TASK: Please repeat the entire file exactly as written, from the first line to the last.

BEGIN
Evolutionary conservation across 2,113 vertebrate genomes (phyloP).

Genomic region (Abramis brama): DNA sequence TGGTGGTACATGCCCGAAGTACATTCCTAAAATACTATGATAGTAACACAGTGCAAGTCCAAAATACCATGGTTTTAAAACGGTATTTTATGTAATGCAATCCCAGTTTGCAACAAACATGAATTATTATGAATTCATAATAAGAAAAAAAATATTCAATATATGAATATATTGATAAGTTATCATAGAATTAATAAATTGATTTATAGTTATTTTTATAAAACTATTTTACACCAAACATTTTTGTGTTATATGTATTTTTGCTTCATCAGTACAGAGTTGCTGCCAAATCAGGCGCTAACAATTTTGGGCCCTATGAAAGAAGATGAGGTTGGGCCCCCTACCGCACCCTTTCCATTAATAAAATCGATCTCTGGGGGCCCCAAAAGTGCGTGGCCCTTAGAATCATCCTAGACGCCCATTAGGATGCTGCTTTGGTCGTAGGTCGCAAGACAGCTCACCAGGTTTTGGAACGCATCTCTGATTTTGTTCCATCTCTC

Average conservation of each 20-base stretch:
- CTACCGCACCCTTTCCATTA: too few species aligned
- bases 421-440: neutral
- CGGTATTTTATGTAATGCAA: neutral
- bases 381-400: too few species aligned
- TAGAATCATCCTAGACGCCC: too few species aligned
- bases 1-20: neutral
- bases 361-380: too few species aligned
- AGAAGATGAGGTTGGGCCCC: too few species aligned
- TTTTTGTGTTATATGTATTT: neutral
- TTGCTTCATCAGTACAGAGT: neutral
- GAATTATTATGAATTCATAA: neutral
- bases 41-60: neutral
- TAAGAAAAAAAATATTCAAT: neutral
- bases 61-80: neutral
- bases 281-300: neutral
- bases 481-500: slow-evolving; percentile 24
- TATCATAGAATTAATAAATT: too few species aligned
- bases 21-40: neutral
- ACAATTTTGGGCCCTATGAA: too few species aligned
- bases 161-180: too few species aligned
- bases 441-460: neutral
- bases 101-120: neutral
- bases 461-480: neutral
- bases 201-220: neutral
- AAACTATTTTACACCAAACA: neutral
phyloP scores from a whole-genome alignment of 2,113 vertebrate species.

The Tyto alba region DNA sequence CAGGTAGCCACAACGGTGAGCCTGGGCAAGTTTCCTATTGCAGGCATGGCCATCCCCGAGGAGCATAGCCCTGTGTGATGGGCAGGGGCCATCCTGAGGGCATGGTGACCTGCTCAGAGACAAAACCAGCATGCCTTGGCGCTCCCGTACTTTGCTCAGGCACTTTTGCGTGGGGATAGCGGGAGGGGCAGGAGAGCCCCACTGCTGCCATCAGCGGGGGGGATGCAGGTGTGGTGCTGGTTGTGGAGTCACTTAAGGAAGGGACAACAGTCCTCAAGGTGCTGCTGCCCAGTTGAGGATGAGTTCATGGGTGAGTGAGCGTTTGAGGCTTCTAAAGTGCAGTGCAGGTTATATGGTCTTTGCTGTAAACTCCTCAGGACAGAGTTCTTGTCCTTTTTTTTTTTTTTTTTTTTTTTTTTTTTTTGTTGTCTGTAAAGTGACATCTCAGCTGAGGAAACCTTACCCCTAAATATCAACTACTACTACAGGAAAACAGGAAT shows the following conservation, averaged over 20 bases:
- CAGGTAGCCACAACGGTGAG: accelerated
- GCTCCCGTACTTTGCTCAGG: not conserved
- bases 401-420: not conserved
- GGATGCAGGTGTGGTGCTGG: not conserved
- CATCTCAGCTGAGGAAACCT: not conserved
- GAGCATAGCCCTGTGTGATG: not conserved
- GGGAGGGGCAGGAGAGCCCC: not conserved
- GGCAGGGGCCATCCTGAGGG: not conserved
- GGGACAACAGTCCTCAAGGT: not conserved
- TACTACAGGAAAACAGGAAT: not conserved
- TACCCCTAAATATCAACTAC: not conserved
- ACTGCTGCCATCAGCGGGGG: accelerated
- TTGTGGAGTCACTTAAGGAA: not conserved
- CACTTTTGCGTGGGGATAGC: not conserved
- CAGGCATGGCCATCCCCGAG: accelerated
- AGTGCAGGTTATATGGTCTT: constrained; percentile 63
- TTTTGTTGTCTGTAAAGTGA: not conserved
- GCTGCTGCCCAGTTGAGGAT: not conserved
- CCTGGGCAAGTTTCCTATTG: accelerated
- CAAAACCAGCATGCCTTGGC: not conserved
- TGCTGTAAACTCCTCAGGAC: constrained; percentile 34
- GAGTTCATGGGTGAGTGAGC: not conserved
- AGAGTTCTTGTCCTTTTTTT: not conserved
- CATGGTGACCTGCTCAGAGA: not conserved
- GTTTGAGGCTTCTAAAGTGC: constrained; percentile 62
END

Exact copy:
Evolutionary conservation across 2,113 vertebrate genomes (phyloP).

Genomic region (Abramis brama): DNA sequence TGGTGGTACATGCCCGAAGTACATTCCTAAAATACTATGATAGTAACACAGTGCAAGTCCAAAATACCATGGTTTTAAAACGGTATTTTATGTAATGCAATCCCAGTTTGCAACAAACATGAATTATTATGAATTCATAATAAGAAAAAAAATATTCAATATATGAATATATTGATAAGTTATCATAGAATTAATAAATTGATTTATAGTTATTTTTATAAAACTATTTTACACCAAACATTTTTGTGTTATATGTATTTTTGCTTCATCAGTACAGAGTTGCTGCCAAATCAGGCGCTAACAATTTTGGGCCCTATGAAAGAAGATGAGGTTGGGCCCCCTACCGCACCCTTTCCATTAATAAAATCGATCTCTGGGGGCCCCAAAAGTGCGTGGCCCTTAGAATCATCCTAGACGCCCATTAGGATGCTGCTTTGGTCGTAGGTCGCAAGACAGCTCACCAGGTTTTGGAACGCATCTCTGATTTTGTTCCATCTCTC

Average conservation of each 20-base stretch:
- CTACCGCACCCTTTCCATTA: too few species aligned
- bases 421-440: neutral
- CGGTATTTTATGTAATGCAA: neutral
- bases 381-400: too few species aligned
- TAGAATCATCCTAGACGCCC: too few species aligned
- bases 1-20: neutral
- bases 361-380: too few species aligned
- AGAAGATGAGGTTGGGCCCC: too few species aligned
- TTTTTGTGTTATATGTATTT: neutral
- TTGCTTCATCAGTACAGAGT: neutral
- GAATTATTATGAATTCATAA: neutral
- bases 41-60: neutral
- TAAGAAAAAAAATATTCAAT: neutral
- bases 61-80: neutral
- bases 281-300: neutral
- bases 481-500: slow-evolving; percentile 24
- TATCATAGAATTAATAAATT: too few species aligned
- bases 21-40: neutral
- ACAATTTTGGGCCCTATGAA: too few species aligned
- bases 161-180: too few species aligned
- bases 441-460: neutral
- bases 101-120: neutral
- bases 461-480: neutral
- bases 201-220: neutral
- AAACTATTTTACACCAAACA: neutral
phyloP scores from a whole-genome alignment of 2,113 vertebrate species.

The Tyto alba region DNA sequence CAGGTAGCCACAACGGTGAGCCTGGGCAAGTTTCCTATTGCAGGCATGGCCATCCCCGAGGAGCATAGCCCTGTGTGATGGGCAGGGGCCATCCTGAGGGCATGGTGACCTGCTCAGAGACAAAACCAGCATGCCTTGGCGCTCCCGTACTTTGCTCAGGCACTTTTGCGTGGGGATAGCGGGAGGGGCAGGAGAGCCCCACTGCTGCCATCAGCGGGGGGGATGCAGGTGTGGTGCTGGTTGTGGAGTCACTTAAGGAAGGGACAACAGTCCTCAAGGTGCTGCTGCCCAGTTGAGGATGAGTTCATGGGTGAGTGAGCGTTTGAGGCTTCTAAAGTGCAGTGCAGGTTATATGGTCTTTGCTGTAAACTCCTCAGGACAGAGTTCTTGTCCTTTTTTTTTTTTTTTTTTTTTTTTTTTTTTTGTTGTCTGTAAAGTGACATCTCAGCTGAGGAAACCTTACCCCTAAATATCAACTACTACTACAGGAAAACAGGAAT shows the following conservation, averaged over 20 bases:
- CAGGTAGCCACAACGGTGAG: accelerated
- GCTCCCGTACTTTGCTCAGG: not conserved
- bases 401-420: not conserved
- GGATGCAGGTGTGGTGCTGG: not conserved
- CATCTCAGCTGAGGAAACCT: not conserved
- GAGCATAGCCCTGTGTGATG: not conserved
- GGGAGGGGCAGGAGAGCCCC: not conserved
- GGCAGGGGCCATCCTGAGGG: not conserved
- GGGACAACAGTCCTCAAGGT: not conserved
- TACTACAGGAAAACAGGAAT: not conserved
- TACCCCTAAATATCAACTAC: not conserved
- ACTGCTGCCATCAGCGGGGG: accelerated
- TTGTGGAGTCACTTAAGGAA: not conserved
- CACTTTTGCGTGGGGATAGC: not conserved
- CAGGCATGGCCATCCCCGAG: accelerated
- AGTGCAGGTTATATGGTCTT: constrained; percentile 63
- TTTTGTTGTCTGTAAAGTGA: not conserved
- GCTGCTGCCCAGTTGAGGAT: not conserved
- CCTGGGCAAGTTTCCTATTG: accelerated
- CAAAACCAGCATGCCTTGGC: not conserved
- TGCTGTAAACTCCTCAGGAC: constrained; percentile 34
- GAGTTCATGGGTGAGTGAGC: not conserved
- AGAGTTCTTGTCCTTTTTTT: not conserved
- CATGGTGACCTGCTCAGAGA: not conserved
- GTTTGAGGCTTCTAAAGTGC: constrained; percentile 62